Back home, what ensued was the crux if the film’s brilliance. The wife gets worried over her husband’s obsession with the mirror and wanted to see for herself what was inside. She saw a beautiful face, but her insecurity leads her to conclude her husband brought home a mistress. Like a drop of water in a still pond, ripples form and turn into chaotic waves. The mirror dragged the other families into the chaos, leading similar conclusions in each family. And in my mind, a simple thought like a reflection grew into an epiphany. The villagers could no longer resolve this among themselves and approached the village nun for fair judgement. Alas, she found a solution, though it was one that was flawed in the same way as the villagers’ fallacy. I was not sure where the old fable stopped and the scriptwriter’s craft began. For it was a seamless story told. Interestingly, placed among the other more `sentimental’ shorts, it was hard to spare a moment of after thought for this. It is an intellectually rewarding piece but somehow a little lacking in heart despite having kids in the execution of it. Though a clever and disciplined effort, the film forgot to milk what’s inherent in children, the ability to be spontaneous and vulnerable. Most of the time, they were simply executing instructions like a classroom exercise, enslaved to the script of the directions, just like the characters in their little cardboard enclosures.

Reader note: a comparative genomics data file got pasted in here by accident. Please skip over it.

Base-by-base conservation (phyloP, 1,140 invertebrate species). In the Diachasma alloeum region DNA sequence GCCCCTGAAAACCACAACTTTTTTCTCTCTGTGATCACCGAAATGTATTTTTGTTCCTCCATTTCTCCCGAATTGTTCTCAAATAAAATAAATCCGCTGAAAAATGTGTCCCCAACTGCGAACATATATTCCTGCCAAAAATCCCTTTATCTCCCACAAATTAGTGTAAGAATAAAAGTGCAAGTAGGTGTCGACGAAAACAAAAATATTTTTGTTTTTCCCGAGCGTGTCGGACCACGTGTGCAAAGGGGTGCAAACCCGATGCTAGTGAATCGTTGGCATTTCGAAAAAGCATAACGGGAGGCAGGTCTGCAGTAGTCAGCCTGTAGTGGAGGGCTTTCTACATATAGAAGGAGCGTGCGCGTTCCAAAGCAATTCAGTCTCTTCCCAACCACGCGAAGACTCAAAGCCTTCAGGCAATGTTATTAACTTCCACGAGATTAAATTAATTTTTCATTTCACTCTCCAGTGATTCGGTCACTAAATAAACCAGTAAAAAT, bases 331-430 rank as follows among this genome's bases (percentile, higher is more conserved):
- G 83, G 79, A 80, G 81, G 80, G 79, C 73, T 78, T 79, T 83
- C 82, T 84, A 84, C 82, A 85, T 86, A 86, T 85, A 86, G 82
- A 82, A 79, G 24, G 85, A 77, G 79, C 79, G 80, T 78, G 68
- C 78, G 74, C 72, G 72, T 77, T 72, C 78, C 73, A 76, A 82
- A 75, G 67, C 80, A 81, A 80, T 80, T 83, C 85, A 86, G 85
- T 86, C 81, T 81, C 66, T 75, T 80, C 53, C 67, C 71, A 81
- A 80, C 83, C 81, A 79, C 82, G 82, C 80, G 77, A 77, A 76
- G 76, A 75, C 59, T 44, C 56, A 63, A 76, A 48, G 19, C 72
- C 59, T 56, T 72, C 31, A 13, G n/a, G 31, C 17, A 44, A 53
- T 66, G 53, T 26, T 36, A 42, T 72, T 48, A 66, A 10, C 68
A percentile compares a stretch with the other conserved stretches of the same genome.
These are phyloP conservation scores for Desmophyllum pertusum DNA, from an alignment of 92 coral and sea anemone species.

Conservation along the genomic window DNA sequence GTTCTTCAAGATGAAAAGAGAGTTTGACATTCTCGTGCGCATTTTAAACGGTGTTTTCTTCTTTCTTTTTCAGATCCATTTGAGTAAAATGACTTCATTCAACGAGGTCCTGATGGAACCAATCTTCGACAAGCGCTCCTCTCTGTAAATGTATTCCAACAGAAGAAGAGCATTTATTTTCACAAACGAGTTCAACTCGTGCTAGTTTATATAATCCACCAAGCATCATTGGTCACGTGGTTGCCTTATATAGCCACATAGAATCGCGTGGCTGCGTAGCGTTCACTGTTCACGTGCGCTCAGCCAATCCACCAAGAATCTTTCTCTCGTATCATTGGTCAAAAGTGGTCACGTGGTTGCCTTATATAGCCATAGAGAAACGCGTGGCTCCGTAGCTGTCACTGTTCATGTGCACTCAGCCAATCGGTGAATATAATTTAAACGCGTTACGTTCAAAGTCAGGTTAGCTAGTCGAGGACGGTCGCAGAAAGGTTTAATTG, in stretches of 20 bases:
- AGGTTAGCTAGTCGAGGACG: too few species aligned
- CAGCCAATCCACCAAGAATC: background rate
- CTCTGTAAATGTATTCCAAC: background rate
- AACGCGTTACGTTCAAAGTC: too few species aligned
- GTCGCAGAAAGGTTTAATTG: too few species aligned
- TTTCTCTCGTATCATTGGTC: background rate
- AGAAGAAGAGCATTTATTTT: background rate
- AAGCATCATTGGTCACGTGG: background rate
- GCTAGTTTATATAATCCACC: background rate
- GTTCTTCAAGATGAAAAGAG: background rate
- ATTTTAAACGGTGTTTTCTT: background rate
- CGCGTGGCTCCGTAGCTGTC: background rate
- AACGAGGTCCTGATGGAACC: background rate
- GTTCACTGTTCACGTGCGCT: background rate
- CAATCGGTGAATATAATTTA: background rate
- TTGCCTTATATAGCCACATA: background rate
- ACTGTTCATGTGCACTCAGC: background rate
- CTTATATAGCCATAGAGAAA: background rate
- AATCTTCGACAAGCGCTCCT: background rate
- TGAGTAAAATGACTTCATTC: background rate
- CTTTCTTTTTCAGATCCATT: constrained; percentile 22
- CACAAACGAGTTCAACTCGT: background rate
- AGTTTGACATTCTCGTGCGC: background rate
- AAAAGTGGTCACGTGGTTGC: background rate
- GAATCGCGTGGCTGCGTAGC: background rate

Justo Cascante III's Naked Creature Gets Cozy with Tree

In Justo Cascante III's cartoon-inflected and surrealistic "Dig Life" we have a naked figure halfway up a tree where it sticks its head inside a hole in the trunk. On the other side of the tree-trunk, just about level with our creature's crotch, a water faucet is cheekily attached. Two other sparsely-leaved trees appear in the distance under a bright blue sky dotted with cottony clouds. In this arid land of bare trees, no birds sing, no woodland nymphs prance and no wildlife frolic. The tree seems to be the only source of comfort, sustenance and stability. While the title reminds me of the old hippie slogan: Life's A Garden, Dig It, the landscape here is more T.S. Eliot's "The Waste Land."

The artist seems to be saying that Nature, like Art, is our solace from the burdens of existence. Life becomes less intolerable with nature. Nature comforts us if we embrace it. Either that, or it's just funny to watch a naked guy with his head stuck inside a tree!

Justo Cascante shares some thoughts about "Dig Life."

Title. Dimensions. Medium. Year finished.
JC: The title of the work is "Dig Life." 12 x 16 inches , oil on canvas. 2006.

What were you trying to explore with this painting?
JC: I painted this as part of a set I called Happy Painting. There were three important considerations I had in mind when I began this work. I wanted to re-invent, restructure and discover new ways of dealing with form and I wanted to show my fascination with space and color.